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UC Merced to Screen Acclaimed Documentary as Part of Human Trafficking Prevention Month

January 23, 2020

Worldwide, nearly 25 million people are victims of human trafficking, a criminal enterprise that generates $150 billion each year — more than the combined annual profits of Exxon, Microsoft, BP, Samsung and Apple, according to The Human Trafficking Institute.

In the United States, California is one of the major centers of human trafficking, a modern-day form of slavery in which vulnerable people are coerced into sexual exploitation or forced labor.

In recognition of January as National Slavery and Human Trafficking Prevention Month, a coalition of UC Merced organizations will present “California’s Forgotten Children,” an award-winning documentary featuring survivors of human trafficking.

Human Trafficking is not just a large urban city issue. It’s a Merced and UC Merced issue,” said Yesenia Curiel, director of UC Merced Campus Advocacy Resources & Education. “We need to bring awareness because our neighbors and friends can be targeted. We can all play a role in ending human trafficking.”

“California’s Forgotten Children,” directed and produced by UCLA alumna Melody Miller, will be screened on Jan. 28 at UC Merced’s Arts & Computational Sciences Building, Room 120. The free event will begin at 5:30 p.m. Attendees who donate $10 or more will receive a human trafficking awareness T-shirt, with funds benefiting Valley Crisis Center’s program to help trafficking survivors.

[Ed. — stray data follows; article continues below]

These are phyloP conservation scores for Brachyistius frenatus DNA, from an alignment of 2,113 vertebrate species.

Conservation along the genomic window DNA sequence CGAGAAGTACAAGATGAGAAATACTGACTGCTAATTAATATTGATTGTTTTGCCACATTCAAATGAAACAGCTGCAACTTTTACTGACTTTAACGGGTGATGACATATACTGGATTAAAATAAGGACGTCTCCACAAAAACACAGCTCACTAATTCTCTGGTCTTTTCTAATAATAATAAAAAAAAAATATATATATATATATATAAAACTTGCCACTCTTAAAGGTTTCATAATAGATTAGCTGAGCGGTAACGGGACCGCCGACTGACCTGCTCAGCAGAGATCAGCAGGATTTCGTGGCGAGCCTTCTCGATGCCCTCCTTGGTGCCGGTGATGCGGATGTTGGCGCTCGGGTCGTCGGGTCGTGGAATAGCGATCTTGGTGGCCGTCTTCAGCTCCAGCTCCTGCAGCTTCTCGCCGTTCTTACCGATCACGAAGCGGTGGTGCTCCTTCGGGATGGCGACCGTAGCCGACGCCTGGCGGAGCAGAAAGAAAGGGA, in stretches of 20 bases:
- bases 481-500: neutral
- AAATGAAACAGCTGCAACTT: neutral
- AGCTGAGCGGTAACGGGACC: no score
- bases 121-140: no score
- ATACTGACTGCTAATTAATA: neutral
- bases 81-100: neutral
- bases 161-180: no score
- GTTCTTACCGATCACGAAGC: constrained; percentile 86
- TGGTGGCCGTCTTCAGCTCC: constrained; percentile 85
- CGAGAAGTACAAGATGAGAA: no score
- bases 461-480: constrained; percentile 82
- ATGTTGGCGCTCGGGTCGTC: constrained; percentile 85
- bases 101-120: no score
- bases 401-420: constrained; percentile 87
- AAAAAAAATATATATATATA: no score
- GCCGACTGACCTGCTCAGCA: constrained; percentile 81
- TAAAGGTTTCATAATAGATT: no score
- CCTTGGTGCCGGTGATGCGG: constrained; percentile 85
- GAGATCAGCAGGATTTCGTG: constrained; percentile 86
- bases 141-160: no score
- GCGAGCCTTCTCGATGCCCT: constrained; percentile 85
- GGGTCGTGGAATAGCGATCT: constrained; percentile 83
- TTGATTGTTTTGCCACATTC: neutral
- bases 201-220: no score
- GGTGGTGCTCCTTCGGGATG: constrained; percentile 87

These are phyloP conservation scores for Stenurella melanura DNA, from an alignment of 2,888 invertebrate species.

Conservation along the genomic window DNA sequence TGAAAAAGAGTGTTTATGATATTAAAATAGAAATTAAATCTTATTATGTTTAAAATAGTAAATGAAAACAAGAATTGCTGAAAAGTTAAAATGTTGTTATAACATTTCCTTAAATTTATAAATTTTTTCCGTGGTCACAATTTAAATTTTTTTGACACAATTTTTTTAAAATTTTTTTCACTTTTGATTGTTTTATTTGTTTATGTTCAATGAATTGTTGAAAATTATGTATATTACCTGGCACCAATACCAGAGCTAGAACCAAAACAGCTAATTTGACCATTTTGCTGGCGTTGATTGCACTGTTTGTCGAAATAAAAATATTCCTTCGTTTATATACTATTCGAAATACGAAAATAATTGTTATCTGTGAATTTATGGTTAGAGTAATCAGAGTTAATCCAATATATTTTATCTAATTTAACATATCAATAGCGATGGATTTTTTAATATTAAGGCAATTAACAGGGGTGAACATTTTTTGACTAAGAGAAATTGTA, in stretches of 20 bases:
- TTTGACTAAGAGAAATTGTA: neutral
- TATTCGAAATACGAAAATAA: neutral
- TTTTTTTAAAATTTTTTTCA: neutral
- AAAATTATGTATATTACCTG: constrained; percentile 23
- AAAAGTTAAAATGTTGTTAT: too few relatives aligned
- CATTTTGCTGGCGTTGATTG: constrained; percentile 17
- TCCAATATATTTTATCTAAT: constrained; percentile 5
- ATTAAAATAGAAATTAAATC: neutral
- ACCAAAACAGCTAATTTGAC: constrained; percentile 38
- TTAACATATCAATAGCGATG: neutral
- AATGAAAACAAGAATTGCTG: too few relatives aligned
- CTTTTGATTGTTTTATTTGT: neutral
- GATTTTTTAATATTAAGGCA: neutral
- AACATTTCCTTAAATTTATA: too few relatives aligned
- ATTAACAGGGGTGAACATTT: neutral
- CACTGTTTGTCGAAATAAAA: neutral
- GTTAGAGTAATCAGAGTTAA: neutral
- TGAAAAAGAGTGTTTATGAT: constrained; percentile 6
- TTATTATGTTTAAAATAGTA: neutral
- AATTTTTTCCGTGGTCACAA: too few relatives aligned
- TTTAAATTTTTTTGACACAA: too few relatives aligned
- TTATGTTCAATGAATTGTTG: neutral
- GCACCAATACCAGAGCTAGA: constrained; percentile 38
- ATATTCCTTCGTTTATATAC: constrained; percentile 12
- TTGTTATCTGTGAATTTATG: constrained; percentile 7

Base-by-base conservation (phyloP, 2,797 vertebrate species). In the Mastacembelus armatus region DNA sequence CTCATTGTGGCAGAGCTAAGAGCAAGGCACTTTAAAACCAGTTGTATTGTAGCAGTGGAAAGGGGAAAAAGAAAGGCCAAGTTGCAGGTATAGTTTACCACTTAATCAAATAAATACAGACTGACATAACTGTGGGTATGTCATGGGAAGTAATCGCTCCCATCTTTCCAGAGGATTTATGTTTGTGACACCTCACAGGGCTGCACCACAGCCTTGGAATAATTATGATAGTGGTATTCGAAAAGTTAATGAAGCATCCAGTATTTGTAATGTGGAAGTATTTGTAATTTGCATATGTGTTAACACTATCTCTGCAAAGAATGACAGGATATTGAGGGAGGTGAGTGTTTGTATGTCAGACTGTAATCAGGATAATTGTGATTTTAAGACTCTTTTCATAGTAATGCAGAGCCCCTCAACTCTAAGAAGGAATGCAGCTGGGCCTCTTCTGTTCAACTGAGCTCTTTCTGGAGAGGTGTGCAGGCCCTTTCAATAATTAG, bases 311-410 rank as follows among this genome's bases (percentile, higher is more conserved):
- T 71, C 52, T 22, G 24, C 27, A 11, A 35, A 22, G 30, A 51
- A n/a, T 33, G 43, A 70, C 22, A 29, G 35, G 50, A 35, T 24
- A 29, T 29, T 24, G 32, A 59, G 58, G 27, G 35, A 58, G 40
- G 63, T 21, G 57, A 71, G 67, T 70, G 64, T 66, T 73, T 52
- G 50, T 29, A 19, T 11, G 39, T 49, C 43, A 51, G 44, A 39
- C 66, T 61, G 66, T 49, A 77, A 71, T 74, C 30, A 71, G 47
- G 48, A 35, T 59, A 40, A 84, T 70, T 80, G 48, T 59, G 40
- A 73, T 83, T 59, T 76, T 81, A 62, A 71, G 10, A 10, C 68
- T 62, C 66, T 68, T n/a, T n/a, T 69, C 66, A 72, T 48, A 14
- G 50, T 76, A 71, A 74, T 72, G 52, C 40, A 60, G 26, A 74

The 2018 documentary recounts the true stories of girls and boys who were commercially sexually exploited in California. The survivors’ stories show how any child can be exploited, regardless of ethnicity or social-economic background. The film was screened before the U.S. Senate last year and has won several honors, including Best Documentary at the SoHo International Film Festival.

After the film, a panel discussion will take place with Gameelah Alsamah, the Human Trafficking Victim Program specialist at the Valley Crisis Center; Madera Police Lt. Daniel Foss, founder of OLIVE, a non-profit that supports trafficking survivors; and Janet Ruscoe, the vice president and chief nurse executive officer at Mercy Medical Center and Merced Dignity Health Human Trafficking Counsel Chairman.

The screening is open to students, staff and faculty. Community members interested in attending should reserve a seat by sending an email to

Presentation of “California’s Forgotten Children” is sponsored by Campus Advocacy Resources & Education (CARE), the Chancellor’s Advisory Committee on the Status of Women; and Violence Outreach Informing Our Campus with Educational Solutions (VOICES).